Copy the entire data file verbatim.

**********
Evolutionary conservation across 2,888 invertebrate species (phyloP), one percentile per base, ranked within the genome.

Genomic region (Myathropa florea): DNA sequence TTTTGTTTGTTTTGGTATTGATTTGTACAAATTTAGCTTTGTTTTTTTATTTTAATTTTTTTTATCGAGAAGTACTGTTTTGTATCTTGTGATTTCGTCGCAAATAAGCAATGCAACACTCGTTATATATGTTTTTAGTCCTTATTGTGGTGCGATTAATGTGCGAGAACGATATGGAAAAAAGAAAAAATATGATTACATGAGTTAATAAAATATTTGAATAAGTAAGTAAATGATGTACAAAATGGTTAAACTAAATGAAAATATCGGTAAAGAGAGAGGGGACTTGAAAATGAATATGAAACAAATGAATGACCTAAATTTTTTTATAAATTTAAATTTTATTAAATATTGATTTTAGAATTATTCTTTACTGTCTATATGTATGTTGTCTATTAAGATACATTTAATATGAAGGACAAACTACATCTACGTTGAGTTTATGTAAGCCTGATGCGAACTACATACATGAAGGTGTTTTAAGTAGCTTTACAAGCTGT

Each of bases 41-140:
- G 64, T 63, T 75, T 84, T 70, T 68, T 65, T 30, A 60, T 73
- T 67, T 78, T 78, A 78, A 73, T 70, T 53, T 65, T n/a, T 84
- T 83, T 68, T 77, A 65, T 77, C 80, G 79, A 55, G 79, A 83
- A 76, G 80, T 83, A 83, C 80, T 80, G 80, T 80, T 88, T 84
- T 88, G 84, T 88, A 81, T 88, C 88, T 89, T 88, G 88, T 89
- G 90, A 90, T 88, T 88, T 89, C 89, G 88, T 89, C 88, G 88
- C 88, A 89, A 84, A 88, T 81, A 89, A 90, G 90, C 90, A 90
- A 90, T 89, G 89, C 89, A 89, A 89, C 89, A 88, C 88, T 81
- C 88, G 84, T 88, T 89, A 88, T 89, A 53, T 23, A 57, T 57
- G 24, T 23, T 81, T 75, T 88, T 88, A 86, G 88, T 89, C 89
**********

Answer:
Evolutionary conservation across 2,888 invertebrate species (phyloP), one percentile per base, ranked within the genome.

Genomic region (Myathropa florea): DNA sequence TTTTGTTTGTTTTGGTATTGATTTGTACAAATTTAGCTTTGTTTTTTTATTTTAATTTTTTTTATCGAGAAGTACTGTTTTGTATCTTGTGATTTCGTCGCAAATAAGCAATGCAACACTCGTTATATATGTTTTTAGTCCTTATTGTGGTGCGATTAATGTGCGAGAACGATATGGAAAAAAGAAAAAATATGATTACATGAGTTAATAAAATATTTGAATAAGTAAGTAAATGATGTACAAAATGGTTAAACTAAATGAAAATATCGGTAAAGAGAGAGGGGACTTGAAAATGAATATGAAACAAATGAATGACCTAAATTTTTTTATAAATTTAAATTTTATTAAATATTGATTTTAGAATTATTCTTTACTGTCTATATGTATGTTGTCTATTAAGATACATTTAATATGAAGGACAAACTACATCTACGTTGAGTTTATGTAAGCCTGATGCGAACTACATACATGAAGGTGTTTTAAGTAGCTTTACAAGCTGT

Each of bases 41-140:
- G 64, T 63, T 75, T 84, T 70, T 68, T 65, T 30, A 60, T 73
- T 67, T 78, T 78, A 78, A 73, T 70, T 53, T 65, T n/a, T 84
- T 83, T 68, T 77, A 65, T 77, C 80, G 79, A 55, G 79, A 83
- A 76, G 80, T 83, A 83, C 80, T 80, G 80, T 80, T 88, T 84
- T 88, G 84, T 88, A 81, T 88, C 88, T 89, T 88, G 88, T 89
- G 90, A 90, T 88, T 88, T 89, C 89, G 88, T 89, C 88, G 88
- C 88, A 89, A 84, A 88, T 81, A 89, A 90, G 90, C 90, A 90
- A 90, T 89, G 89, C 89, A 89, A 89, C 89, A 88, C 88, T 81
- C 88, G 84, T 88, T 89, A 88, T 89, A 53, T 23, A 57, T 57
- G 24, T 23, T 81, T 75, T 88, T 88, A 86, G 88, T 89, C 89